State-owned ISP Orcon has made a major bid to entice consumers, schools and businesses onto the government’s Ultra Fast Broadband (UFB) network, offering free fibre internet for the rest of the year for those willing to sign up for long-term contracts.
For consumers, Orcon is offering a package of 30GB of high-speed (30MBps down, 10MBps up) data a month, as well as a landline connection with associated services like Voicemail and caller ID.
Consumers who jump on board will pay nothing for the rest of 2012, and $75 per month from January 2013, provided they sign up for at least 18 months.
Those who want more data or faster speed can pay to have these increased, and people who sign up for 24 months will receive free rental of an Orcon Genius modem.
Network builders Chorus have previously committed to performing installations for free on standard (ie. single-dwelling) properties for the remainder of this year, meaning consumers won’t have to pay for that either - a practice Orcon is pushing to have continued.
Scott Bartlett, CEO of Orcon, says the ‘big offer’ is designed to drive uptake of UFB services.
"We’re keen to drive the point home that UFB really is a game-changer,” Bartlett says.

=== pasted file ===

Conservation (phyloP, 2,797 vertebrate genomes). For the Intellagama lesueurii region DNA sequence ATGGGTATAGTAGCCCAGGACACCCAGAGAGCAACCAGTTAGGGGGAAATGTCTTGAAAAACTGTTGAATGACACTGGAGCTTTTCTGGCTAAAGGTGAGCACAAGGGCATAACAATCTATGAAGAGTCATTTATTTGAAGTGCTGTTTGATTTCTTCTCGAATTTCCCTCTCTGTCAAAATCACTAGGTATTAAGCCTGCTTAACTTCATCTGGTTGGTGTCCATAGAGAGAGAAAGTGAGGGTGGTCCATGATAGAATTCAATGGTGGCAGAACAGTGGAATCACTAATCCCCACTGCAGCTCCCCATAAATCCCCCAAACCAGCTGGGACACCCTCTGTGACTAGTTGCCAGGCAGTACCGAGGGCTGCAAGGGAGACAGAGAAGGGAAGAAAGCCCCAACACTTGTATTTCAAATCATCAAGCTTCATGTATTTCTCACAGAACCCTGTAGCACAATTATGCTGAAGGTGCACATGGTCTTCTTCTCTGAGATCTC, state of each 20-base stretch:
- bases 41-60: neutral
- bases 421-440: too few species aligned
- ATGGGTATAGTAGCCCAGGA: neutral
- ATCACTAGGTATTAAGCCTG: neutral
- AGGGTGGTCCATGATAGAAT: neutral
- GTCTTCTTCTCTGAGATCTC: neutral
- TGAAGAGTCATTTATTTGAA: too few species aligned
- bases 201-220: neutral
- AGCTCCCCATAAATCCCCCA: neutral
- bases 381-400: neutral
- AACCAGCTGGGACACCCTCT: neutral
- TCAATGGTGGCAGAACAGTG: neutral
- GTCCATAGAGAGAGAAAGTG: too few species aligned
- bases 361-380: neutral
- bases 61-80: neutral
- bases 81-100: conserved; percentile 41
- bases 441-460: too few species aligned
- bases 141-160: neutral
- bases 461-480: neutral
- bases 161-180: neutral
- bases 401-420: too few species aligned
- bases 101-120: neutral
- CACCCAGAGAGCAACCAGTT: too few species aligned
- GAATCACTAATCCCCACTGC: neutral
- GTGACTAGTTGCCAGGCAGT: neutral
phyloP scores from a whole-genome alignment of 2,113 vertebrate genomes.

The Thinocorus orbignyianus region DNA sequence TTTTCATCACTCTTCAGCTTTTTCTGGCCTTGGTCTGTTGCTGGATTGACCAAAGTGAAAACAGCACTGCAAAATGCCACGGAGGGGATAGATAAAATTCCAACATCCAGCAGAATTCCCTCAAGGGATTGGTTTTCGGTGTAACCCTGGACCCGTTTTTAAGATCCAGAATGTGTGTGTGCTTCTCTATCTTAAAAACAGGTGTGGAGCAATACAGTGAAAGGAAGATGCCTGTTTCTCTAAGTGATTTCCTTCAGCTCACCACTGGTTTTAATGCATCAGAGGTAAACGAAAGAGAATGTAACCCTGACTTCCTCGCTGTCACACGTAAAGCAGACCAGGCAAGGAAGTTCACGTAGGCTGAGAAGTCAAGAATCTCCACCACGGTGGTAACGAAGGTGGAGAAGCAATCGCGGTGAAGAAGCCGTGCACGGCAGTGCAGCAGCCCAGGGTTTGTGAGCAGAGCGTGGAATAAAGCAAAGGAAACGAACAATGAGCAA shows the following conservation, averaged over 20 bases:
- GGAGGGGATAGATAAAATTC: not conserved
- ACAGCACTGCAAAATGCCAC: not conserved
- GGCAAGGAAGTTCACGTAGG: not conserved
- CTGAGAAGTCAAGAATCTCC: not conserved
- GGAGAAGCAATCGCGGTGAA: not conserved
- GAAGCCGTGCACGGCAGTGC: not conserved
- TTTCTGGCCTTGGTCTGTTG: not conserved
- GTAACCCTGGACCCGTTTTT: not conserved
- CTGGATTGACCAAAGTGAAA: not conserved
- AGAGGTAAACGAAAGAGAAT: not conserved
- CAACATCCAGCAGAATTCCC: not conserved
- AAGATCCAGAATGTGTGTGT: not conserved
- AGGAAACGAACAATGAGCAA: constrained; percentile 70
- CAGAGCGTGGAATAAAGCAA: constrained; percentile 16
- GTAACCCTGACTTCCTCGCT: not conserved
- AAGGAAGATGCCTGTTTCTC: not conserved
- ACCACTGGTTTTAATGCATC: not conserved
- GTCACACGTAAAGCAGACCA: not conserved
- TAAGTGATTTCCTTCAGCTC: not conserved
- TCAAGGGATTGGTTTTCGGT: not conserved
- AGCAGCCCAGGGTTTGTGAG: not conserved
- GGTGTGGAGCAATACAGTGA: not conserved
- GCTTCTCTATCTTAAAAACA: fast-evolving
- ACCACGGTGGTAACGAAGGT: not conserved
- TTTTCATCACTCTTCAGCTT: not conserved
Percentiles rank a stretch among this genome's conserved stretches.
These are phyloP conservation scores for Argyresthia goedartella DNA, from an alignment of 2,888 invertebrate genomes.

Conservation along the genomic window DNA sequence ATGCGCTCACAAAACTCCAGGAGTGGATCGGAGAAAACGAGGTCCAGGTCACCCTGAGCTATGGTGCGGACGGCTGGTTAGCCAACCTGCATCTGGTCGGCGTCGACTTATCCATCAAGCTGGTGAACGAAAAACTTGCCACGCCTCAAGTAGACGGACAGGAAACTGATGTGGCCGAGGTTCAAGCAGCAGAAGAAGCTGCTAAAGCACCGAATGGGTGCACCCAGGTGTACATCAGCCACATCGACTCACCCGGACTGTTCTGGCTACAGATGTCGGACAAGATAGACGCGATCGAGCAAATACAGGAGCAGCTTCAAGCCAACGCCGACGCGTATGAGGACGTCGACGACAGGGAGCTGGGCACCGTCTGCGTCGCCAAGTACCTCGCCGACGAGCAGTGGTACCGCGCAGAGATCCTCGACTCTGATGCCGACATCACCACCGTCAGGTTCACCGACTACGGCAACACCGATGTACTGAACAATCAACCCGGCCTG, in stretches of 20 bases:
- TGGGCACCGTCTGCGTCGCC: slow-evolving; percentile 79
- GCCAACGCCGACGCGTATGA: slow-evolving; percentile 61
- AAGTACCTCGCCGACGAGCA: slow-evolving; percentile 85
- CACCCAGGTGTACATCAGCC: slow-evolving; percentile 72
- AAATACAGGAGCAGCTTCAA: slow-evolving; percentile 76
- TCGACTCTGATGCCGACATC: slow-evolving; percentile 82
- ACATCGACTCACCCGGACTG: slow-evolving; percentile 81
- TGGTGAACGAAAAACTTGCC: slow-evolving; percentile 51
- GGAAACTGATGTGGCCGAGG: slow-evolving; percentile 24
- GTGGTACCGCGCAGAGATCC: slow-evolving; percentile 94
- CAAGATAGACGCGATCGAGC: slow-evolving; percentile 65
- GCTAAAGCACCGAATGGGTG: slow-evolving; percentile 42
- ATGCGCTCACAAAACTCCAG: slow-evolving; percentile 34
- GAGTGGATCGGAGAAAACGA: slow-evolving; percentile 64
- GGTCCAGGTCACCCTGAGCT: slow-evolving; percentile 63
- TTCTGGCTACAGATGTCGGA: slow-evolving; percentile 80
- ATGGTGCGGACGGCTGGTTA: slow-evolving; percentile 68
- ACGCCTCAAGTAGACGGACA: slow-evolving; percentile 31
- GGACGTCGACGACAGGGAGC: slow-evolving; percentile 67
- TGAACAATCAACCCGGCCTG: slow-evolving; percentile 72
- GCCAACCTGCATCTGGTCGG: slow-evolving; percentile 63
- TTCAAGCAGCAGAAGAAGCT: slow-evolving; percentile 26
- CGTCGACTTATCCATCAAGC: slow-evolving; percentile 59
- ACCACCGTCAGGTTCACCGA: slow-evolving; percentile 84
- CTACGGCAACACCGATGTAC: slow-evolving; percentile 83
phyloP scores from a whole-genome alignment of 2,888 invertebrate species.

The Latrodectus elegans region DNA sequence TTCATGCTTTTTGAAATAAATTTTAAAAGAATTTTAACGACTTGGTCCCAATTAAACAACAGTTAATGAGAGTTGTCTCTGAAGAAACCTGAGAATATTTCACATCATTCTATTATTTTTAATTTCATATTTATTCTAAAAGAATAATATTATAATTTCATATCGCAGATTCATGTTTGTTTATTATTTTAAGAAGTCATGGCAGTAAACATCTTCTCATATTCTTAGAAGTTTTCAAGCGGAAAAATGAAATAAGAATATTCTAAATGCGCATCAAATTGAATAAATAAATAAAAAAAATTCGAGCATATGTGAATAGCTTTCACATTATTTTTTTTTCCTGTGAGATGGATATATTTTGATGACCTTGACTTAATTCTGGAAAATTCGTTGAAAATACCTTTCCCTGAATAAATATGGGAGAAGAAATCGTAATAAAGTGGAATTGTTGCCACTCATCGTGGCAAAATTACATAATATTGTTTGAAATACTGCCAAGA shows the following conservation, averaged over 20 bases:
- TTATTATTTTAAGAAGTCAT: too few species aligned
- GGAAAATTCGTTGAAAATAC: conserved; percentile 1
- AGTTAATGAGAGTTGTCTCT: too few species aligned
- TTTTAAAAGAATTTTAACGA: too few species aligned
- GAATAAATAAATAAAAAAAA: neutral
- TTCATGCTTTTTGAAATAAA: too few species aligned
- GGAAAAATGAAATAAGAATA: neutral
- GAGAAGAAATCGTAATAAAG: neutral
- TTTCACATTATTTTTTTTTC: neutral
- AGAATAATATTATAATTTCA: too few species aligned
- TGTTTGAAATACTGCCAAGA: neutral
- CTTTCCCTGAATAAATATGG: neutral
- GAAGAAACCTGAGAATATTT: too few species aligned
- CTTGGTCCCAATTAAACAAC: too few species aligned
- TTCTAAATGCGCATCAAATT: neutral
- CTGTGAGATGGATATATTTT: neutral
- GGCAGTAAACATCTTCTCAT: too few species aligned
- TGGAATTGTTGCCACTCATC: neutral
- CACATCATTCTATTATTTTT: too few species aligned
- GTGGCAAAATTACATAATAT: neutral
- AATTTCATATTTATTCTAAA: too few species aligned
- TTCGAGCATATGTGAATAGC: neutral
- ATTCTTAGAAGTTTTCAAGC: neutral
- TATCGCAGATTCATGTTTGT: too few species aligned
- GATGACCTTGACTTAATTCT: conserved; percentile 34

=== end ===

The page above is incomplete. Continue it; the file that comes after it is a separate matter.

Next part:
"It is going to revolutionise the way kiwis lead their lives at home and at work, and we are passionately committed to ensuring kiwis can take it up as soon as it is available in their area.”
Schools and businesses which sign up for the company’s $129 per month base plan also won’t be charged until 2013.
Orcon expects to be able to provide UFB services to more than 140,000 premises across Auckland, Wellington, Christchurch, Dunedin and in other towns around the central North Island by the end of the year, and is providing an online service to allow people to look up when fibre is coming to their area.
"We appreciate fibre hasn’t been rolled out everywhere just yet,” Bartlett adds, "[but] for those who do have it in their area we want them to experience how exciting UFB is, tell their friends and get the fever for this fantastic new technology.”
Go here for more on the deal.